Well Kathy, you should be sure to wash your hands before any cooking adventure, whether at home or in the park, and make sure you have plenty of clean utensils and platters AND take along your food thermometer!

If you're eating away from home, find out if there's a source of clean water. If not, bring water for preparation and cleaning. Or pack clean cloths, and wet towelettes for cleaning surfaces and hands.

Don't use the same platter and utensils for raw and cooked meat and poultry. Harmful bacteria present in raw meat and poultry and their juices can contaminate food that has been safely cooked.

Keep meat and poultry refrigerated or in your cooler until ready to use. Take out only the meat and poultry that will immediately be placed on the grill.

When using a cooler, keep it out of the direct sun by placing it in the shade or shelter. Avoid opening the lid too often, which lets cold air out and warm air in. Try packing beverages in one cooler and perishables in a separate cooler.

Host:
Now, are we ready to cook?

Guest:
Yes, cook food to a safe minimum internal temperature to destroy harmful bacteria. Grilled meat and poultry often brown quickly and may appear done on the outside, but still may not have reached a safe minimum internal temperature to kill harmful bacteria. That’s why a food thermometer is a most important tool for grilling and cooking meat and poultry. It will determine if your food is thoroughly cooked, because color is not a reliable indicator of doneness.

Host:
NEVER partially grill meat or poultry and finish cooking later.

Is this where the “clean plate” comes in?

Guest:
Yes, as cooked meat is taken off the grill, it should be placed on a clean plate to avoid the juices from raw meat or poultry, which can cross-contaminate the cooked meat.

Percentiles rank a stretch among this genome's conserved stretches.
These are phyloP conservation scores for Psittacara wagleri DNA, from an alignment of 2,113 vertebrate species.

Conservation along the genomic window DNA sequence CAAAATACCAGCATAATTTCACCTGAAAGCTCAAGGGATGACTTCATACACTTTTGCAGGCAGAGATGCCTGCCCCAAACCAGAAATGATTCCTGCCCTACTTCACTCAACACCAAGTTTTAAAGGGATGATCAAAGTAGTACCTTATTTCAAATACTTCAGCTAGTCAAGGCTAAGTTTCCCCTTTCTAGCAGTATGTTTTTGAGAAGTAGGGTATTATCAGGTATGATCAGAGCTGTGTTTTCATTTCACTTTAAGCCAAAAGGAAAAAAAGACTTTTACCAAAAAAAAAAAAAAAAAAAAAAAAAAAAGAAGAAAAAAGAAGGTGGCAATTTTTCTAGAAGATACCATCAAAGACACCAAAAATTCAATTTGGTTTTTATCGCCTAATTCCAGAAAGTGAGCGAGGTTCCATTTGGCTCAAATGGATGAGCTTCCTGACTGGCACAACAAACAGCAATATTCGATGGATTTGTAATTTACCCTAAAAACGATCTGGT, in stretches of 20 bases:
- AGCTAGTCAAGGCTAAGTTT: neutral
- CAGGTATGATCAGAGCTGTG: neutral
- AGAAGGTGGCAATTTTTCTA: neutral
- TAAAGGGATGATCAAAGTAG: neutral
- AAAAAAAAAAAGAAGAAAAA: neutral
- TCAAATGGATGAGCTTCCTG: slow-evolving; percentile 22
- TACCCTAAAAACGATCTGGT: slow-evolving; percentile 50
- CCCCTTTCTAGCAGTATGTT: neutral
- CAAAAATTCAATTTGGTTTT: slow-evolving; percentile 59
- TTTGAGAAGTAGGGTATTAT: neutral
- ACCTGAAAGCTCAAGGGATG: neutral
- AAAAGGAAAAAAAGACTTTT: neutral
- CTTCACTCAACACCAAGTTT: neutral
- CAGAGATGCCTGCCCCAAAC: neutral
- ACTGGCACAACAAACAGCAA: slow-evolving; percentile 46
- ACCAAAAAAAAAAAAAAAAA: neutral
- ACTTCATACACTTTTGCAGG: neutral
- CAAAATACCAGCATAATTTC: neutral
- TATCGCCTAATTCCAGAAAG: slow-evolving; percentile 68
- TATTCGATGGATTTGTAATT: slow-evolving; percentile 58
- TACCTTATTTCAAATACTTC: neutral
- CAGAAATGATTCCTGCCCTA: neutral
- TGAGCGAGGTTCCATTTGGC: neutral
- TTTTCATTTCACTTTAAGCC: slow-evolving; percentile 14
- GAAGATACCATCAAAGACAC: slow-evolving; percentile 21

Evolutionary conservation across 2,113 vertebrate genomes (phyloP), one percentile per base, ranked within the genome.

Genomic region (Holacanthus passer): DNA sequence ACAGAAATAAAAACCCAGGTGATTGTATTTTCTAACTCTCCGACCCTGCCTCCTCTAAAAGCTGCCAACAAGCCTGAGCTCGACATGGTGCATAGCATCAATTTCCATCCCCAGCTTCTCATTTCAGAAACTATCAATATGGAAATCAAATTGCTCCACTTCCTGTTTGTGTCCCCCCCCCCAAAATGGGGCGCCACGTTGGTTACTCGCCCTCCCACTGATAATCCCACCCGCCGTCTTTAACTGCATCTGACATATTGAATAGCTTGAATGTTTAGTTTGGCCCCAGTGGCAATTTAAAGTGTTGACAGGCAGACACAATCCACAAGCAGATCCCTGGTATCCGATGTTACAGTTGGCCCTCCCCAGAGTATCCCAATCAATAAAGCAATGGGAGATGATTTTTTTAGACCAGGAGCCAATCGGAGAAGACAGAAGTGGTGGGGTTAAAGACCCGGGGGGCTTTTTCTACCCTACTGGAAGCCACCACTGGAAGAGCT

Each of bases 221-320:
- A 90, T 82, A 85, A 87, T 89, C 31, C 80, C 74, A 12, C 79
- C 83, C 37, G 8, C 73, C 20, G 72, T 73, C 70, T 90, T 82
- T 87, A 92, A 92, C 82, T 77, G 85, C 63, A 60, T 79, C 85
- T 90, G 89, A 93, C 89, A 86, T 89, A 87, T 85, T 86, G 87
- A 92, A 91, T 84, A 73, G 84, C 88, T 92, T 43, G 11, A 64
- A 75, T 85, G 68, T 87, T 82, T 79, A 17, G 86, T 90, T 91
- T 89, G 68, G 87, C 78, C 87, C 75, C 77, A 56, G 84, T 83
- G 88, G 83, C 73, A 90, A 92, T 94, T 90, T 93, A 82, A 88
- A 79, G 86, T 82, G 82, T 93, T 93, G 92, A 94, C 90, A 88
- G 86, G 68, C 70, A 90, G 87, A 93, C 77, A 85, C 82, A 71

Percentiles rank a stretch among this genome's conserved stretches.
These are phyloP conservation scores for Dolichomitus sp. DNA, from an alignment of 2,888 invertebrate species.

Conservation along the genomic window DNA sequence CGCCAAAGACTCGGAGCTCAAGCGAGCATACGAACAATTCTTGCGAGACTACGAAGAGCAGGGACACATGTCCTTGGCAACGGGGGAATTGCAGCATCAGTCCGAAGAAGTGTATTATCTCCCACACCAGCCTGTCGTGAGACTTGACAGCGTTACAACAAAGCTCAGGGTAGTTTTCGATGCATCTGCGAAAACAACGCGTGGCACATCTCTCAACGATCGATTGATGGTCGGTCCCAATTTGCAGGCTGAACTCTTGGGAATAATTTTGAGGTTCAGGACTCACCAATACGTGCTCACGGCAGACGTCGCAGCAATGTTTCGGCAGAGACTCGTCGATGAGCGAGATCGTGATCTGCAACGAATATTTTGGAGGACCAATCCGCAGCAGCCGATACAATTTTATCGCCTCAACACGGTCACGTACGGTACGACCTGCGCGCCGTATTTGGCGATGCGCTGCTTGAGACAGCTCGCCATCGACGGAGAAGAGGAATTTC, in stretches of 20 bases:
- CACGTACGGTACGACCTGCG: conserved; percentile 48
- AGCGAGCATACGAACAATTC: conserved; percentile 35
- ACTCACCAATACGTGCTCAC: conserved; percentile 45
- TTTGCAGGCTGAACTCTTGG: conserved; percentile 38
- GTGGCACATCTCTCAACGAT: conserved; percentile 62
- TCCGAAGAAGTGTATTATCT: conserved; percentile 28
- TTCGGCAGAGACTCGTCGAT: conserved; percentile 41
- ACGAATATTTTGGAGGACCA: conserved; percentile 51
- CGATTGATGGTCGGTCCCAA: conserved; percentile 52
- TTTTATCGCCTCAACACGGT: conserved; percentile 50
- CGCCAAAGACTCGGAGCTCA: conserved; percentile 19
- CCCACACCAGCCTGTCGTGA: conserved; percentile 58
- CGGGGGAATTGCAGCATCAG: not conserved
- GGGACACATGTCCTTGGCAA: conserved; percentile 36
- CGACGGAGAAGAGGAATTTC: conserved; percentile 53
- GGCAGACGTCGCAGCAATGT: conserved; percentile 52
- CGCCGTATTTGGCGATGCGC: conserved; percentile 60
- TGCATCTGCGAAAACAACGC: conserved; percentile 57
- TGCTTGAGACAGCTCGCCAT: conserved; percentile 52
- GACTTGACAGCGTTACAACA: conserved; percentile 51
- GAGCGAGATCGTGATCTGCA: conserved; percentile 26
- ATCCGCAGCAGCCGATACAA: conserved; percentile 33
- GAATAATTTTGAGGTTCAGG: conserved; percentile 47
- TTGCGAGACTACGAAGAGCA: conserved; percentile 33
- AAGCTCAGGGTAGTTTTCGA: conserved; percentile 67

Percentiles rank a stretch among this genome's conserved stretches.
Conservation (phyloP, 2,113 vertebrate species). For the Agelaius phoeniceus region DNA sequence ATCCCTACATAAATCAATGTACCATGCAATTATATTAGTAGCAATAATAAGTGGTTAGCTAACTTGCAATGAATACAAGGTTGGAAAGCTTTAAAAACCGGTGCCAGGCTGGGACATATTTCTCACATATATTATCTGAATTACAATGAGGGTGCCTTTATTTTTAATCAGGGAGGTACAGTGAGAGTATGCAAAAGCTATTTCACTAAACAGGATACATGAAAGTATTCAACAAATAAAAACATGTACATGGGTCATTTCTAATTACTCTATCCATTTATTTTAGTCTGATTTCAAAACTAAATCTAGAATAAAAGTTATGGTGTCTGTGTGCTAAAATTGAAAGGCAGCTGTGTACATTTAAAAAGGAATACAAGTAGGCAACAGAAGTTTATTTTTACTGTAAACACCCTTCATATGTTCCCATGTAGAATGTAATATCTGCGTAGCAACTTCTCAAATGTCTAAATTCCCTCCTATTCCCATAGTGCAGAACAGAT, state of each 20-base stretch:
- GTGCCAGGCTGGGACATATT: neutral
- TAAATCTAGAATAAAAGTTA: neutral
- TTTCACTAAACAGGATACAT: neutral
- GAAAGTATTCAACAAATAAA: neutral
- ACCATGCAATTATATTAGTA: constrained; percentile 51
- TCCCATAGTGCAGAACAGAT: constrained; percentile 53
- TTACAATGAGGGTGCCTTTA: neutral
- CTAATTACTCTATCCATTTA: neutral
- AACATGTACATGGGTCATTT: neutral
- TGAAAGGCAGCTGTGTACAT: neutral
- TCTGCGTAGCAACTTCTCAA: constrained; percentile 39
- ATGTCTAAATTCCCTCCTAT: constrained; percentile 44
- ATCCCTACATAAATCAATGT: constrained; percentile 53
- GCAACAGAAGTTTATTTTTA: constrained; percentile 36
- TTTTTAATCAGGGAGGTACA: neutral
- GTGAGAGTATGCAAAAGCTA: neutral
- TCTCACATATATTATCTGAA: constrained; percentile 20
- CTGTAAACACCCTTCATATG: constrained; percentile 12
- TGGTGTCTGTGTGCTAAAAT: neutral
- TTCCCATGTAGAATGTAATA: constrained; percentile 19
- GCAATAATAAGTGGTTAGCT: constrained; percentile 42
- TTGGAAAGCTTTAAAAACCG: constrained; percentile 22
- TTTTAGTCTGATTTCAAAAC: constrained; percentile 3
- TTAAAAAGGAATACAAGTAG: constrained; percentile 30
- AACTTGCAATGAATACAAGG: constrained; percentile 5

Host:
Now we can eat! Come and get it!

Thanks so much Gwen for joining me today and giving our listeners tips on safe outdoor cooking. Is there anything else you would like to add before we conclude?

Guest:
Chill leftovers promptly in shallow containers. Discard any food left out more than two hours, or one hour, if the temperature is ninety degrees Fahrenheit or above.

Host:
Enjoy!!

You can learn more about food safety at cookouts and find the recommended safe minimum internal cooking temperatures on the FSIS Web site at w-w-w dot f-s-i-s dot u-s-d-a dot g-o-v, or by visiting our virtual representative “Ask Karen.” That’s A-s-k-K-a-r-e-n dot g-o-v.


Guest:
Consumers may also call our toll-free USDA Meat & Poultry Hotline at one, eight, eight, eight, MPHotline (1-888-MPHotline). That’s one eight, eight, eight, six, seven, four, six, eight, five, four (1-888-674-6854).

Host:
That’s all for this week’s segment. We’ve been talking to Gwen Hyland from FSIS’ Food Safety Education Staff.

I’m Kathy Bernard, and I’d also like to thank you for joining us for this episode of “Food Safety at Home.” And remember, “Be Food Safe.”

Outro:
Well, that's all for this time. Thanks for joining us today for another episode of food safety at home!

For answers to your food safety questions call USDA's toll-free Meat and Poultry Hotline at 1-888-MPHotline. That's 1-888-674-6854.

You can also get answers to food safety questions online from our virtual representative "Ask Karen" at askkaren.gov .

Let us know what you think of this podcast by sending your comments to podcast@fsis.usda.gov.
Thanks for tuning in.

Last Modified Nov 08, 2013